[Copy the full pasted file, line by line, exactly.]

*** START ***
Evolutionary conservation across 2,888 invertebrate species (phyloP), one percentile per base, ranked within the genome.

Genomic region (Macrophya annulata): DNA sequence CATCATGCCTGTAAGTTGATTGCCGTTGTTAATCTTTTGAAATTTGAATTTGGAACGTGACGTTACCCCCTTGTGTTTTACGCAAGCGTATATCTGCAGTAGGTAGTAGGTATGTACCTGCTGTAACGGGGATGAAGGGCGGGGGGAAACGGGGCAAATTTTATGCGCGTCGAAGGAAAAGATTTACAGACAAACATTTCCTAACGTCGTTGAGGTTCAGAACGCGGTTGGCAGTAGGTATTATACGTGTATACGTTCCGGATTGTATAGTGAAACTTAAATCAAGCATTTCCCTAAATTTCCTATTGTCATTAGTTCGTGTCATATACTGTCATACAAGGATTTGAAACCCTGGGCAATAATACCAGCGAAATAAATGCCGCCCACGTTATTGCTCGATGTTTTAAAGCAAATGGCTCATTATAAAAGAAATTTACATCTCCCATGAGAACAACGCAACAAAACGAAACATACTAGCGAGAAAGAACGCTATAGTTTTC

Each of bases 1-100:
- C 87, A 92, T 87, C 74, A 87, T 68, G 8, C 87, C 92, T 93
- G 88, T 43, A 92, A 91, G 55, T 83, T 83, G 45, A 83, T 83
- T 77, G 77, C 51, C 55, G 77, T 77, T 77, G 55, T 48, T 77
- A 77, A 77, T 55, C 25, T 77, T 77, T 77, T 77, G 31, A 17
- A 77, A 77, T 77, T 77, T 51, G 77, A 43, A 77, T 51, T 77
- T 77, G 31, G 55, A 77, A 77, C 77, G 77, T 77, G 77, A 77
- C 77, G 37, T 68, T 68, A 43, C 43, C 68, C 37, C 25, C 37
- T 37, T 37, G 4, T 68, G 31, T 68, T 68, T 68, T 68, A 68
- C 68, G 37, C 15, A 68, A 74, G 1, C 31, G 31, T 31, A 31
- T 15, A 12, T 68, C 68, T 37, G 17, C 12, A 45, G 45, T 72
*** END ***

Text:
Evolutionary conservation across 2,888 invertebrate species (phyloP), one percentile per base, ranked within the genome.

Genomic region (Macrophya annulata): DNA sequence CATCATGCCTGTAAGTTGATTGCCGTTGTTAATCTTTTGAAATTTGAATTTGGAACGTGACGTTACCCCCTTGTGTTTTACGCAAGCGTATATCTGCAGTAGGTAGTAGGTATGTACCTGCTGTAACGGGGATGAAGGGCGGGGGGAAACGGGGCAAATTTTATGCGCGTCGAAGGAAAAGATTTACAGACAAACATTTCCTAACGTCGTTGAGGTTCAGAACGCGGTTGGCAGTAGGTATTATACGTGTATACGTTCCGGATTGTATAGTGAAACTTAAATCAAGCATTTCCCTAAATTTCCTATTGTCATTAGTTCGTGTCATATACTGTCATACAAGGATTTGAAACCCTGGGCAATAATACCAGCGAAATAAATGCCGCCCACGTTATTGCTCGATGTTTTAAAGCAAATGGCTCATTATAAAAGAAATTTACATCTCCCATGAGAACAACGCAACAAAACGAAACATACTAGCGAGAAAGAACGCTATAGTTTTC

Each of bases 1-100:
- C 87, A 92, T 87, C 74, A 87, T 68, G 8, C 87, C 92, T 93
- G 88, T 43, A 92, A 91, G 55, T 83, T 83, G 45, A 83, T 83
- T 77, G 77, C 51, C 55, G 77, T 77, T 77, G 55, T 48, T 77
- A 77, A 77, T 55, C 25, T 77, T 77, T 77, T 77, G 31, A 17
- A 77, A 77, T 77, T 77, T 51, G 77, A 43, A 77, T 51, T 77
- T 77, G 31, G 55, A 77, A 77, C 77, G 77, T 77, G 77, A 77
- C 77, G 37, T 68, T 68, A 43, C 43, C 68, C 37, C 25, C 37
- T 37, T 37, G 4, T 68, G 31, T 68, T 68, T 68, T 68, A 68
- C 68, G 37, C 15, A 68, A 74, G 1, C 31, G 31, T 31, A 31
- T 15, A 12, T 68, C 68, T 37, G 17, C 12, A 45, G 45, T 72